Contemporary engineering education in the United States is also increasingly about engineering for the sake of engineering, which has serious social implications of a different kind:
Engineering curricula in the United States may unintentionally close minds, too, according to a 2014 study by Erin A. Cech, an assistant professor of sociology at Rice University. Cech, who earned undergraduate degrees in electrical engineering and sociology, analyzed survey responses by 326 students in four engineering programs. Between their freshman year and graduation, their self-reported answers showed drops in measures of public-mindedness, including a commitment to professional and ethical responsibilities and a social consciousness.
The discipline’s culture and curricula emphasize "an ideology of depoliticization," she argues, which treats nontechnical factors as irrelevant to the work of "real" engineering. The notion of meritocracy also runs through the discipline, she writes, but this ideal tends to accept existing social structures and relationships as inherently fair. "Engineering education," Cech writes, "fosters a culture of disengagement that defines public welfare concerns as tangential to what it means to practice engineering."
Meritocracy run amok is the story of contemporary Silicon Valley.  Public welfare?  Social consciousness?

If only higher education could help us think about issues that are much bigger, and more important, than our selves!

3 comments:

Ramesh said...

We have debated the need for a more rounded education many times, but to conclude that engineering fosters Western imperialism is going way too far. And to imply that somehow terrorists took that route because of single focused education is also way off.

Everything you say about engineering education is equally true of any branch of study. If only economics and finance be required learning for the humanities crowd ....... :)

Over specialisation is a feature of education, and maybe careers too and its has its negative side.

Mike Hoth said...

The trouble with rounder educations is that they are forced upon people who don't want them. When I entered engineering school (where I rediscovered religion upon noticing I'd entered Hell) there was no bigger waste of my time than "Common Core" education. Sure I played World of Warcraft 60 hours a week, maybe more, but that cost much less than an art class and I didn't feel that I was throwing my money away. My sister agreed that the arts were a pesky requirement that got in the way of her genetics degree, bemoaning her film class as useless trash.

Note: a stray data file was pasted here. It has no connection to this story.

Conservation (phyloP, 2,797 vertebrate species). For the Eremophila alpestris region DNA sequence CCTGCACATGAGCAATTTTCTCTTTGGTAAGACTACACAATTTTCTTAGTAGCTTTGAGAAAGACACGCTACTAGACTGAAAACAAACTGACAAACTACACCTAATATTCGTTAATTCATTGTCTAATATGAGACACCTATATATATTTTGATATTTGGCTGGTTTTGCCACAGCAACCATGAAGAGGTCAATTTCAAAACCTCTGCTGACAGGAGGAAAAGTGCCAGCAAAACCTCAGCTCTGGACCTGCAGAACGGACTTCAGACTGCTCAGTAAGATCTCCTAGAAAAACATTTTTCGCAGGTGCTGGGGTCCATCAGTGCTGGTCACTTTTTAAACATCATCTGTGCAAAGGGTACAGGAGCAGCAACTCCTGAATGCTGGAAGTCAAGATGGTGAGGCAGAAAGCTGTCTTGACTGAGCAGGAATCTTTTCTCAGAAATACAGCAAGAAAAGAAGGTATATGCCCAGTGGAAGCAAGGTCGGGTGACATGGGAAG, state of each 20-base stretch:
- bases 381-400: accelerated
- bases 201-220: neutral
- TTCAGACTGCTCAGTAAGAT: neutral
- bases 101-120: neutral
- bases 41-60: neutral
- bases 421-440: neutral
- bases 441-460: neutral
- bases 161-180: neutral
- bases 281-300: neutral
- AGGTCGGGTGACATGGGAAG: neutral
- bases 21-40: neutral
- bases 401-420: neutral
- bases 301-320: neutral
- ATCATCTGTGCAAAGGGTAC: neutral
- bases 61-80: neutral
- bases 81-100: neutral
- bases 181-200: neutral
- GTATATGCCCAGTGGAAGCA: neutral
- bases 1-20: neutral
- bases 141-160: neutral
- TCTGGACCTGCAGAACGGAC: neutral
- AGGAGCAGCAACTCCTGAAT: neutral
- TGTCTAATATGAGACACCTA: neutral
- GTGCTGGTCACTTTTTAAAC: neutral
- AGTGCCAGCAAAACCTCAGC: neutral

This is the trouble with STEM majors. We're told how important our field is, that we'll make lots of money and the job pool is endless. Learning a foreign language is for linguists, art classes are for people who like to be hungry, the humanities need to be thrown out altogether.
I'm slowly teaching my sister the biotechnical analyst that her field needs mine. Sure she's working to make drought-resistant sorghum so that Africans won't starve, but how will she know where to send the seeds? Where are these hungry Africans, what agencies can be trusted to deliver such a valuable asset, how will neighbors react when one group of people has a sustainable food source? I ask her the questions that she needs answered and she wants to know where she can learn that stuff. Engineers need the same treatment. Don't tell them to take a geography course, tell them to take a course for engineers that happens to be about geography. That's how I ended up in a film class titled "Geography and Film", after all.

Sriram Khé said...

You both might be interested in this front page news item in the local paper that I woke up to:
"students practice engineering with a human face"
(http://registerguard.com/rg/news/local/34201334-75/oregon-state-university-students-practice-engineering-with-a-human-face.html.csp)